The comprehensive settlement to the conflict is embodied in United Nations Resolutions 242 and 338, as was accepted by both sides at the Madrid Summit in 1991 and later in the Oslo Accords of 1993. The purpose of the negotiations is to implement these UN [Security Council] resolutions (which call for an Israeli withdrawal from land occupied by force by Israel in 1967) and reach agreement on final status issues. On a number of occasions since Camp David - especially at the Taba talks - the Palestinian negotiating team presented its concept for the resolution of the key permanent status issues. It is important to keep in mind, however, that Israel and the Palestinians are differently situated. Israel seeks broad concessions from the Palestinians. Israel has not offered a single concession involving its own territory and rights. The Palestinians, on the other hand, seek to establish a viable, sovereign state on their own territory, to provide for the withdrawal of Israeli military forces and colonies (which are universally recognized as illegal), and to secure the right of Palestinian refugees to return to the homes they were forced to flee in 1948. Although Palestinian negotiators have been willing to accommodate legitimate Israeli needs within that context, particularly with respect to security and refugees, it is up to Israel to define these needs and to suggest the narrowest possible means of addressing them.

7. Why did the peace process fall apart just as it was making real progress toward a permanent agreement?

Palestinians entered the peace process on the understanding that (1) it would deliver concrete improvements to their lives during the interim period, (2) that the interim period would be relatively short in duration - i.e., five years, and (3) that a permanent agreement would implement United Nations [Security Council] Resolutions 242 and 338. But the peace process delivered none of these things. Instead, Palestinians suffered more burdensome restrictions on their movement and a serious decline in their economic situation. Israeli colonies expanded at an unprecedented pace and the West Bank and Gaza Strip became more fragmented with the construction of settler "by-pass" roads and the proliferation of Israeli military checkpoints. Deadlines were repeatedly missed in the implementation of agreements. In sum, Palestinians simply did not experience any "progress" in terms of their daily lives.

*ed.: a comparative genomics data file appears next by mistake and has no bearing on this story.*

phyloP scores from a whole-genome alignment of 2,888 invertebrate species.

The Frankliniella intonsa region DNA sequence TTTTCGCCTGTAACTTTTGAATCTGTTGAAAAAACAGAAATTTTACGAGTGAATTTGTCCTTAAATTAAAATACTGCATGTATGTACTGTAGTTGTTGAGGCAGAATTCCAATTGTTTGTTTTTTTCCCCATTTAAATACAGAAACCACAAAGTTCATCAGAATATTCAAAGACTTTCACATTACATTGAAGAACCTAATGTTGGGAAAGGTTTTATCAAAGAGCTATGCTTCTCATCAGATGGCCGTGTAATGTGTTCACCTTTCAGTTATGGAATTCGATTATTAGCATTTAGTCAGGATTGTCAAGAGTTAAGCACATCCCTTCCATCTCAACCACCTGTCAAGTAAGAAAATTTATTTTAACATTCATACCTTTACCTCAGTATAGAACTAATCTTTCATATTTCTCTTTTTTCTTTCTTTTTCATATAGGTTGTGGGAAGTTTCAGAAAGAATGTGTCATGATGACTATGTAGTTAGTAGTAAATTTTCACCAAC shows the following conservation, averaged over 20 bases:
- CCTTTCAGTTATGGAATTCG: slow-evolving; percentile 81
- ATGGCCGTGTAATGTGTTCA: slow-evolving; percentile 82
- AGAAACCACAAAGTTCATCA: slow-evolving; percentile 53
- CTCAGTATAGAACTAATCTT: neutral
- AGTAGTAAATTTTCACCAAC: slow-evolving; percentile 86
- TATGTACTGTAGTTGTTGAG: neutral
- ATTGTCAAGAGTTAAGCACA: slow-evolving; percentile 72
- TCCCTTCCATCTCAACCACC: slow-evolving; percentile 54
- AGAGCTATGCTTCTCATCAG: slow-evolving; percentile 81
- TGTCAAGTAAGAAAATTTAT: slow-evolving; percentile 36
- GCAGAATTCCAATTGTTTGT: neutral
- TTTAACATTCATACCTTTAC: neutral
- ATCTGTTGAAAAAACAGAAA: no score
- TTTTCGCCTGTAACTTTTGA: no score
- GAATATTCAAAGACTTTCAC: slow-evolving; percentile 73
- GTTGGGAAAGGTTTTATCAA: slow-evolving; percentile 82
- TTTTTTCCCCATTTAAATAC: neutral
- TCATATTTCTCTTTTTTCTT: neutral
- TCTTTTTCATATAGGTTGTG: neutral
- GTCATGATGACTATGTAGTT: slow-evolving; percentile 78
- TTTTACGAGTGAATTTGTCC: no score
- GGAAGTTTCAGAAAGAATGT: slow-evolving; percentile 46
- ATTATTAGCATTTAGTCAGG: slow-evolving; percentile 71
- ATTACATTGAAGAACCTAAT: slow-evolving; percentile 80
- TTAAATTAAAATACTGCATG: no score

However, what decisively undermined Palestinian support for the peace process was the way Israel presented its proposal. Prior to entering into the first negotiations on permanent status issues, Prime Minister Barak publicly and repeatedly threatened Palestinians that his "offer" would be Israel's best and final offer and if not accepted, Israel would seriously consider "unilateral separation" (a euphemism for imposing a settlement rather than negotiating one). Palestinians felt that they had been betrayed by Israel who had committed itself at the beginning of the Oslo process to ending its occupation of Palestinian lands in accordance with Security Council Resolutions 242 and 338.

8. Doesn't the violence which erupted following Camp David prove that Palestinians do not really want to live in peace with Israel?

Palestinians recognized Israel's right to exist in 1988 and reiterated this recognition on several occasions including Madrid in 1991 and the Oslo Accords in September, 1993. Nevertheless, Israel has yet to explicitly and formally recognize Palestine's right to exist. The Palestinian people waited patiently since the Madrid Conference in 1991 for their freedom and independence despite Israel's incessant policy of creating facts on the ground by building colonies in occupied territory (Israeli housing units in Occupied Palestinian Territory - not including East Jerusalem - increased by 52 percent since the signing of the Oslo Accords and the settler population, including those in East Jerusalem, more than doubled). The Palestinians do indeed wish to live at peace with Israel but peace with Israel must be a fair peace not an unfair peace imposed by a stronger party over a weaker party.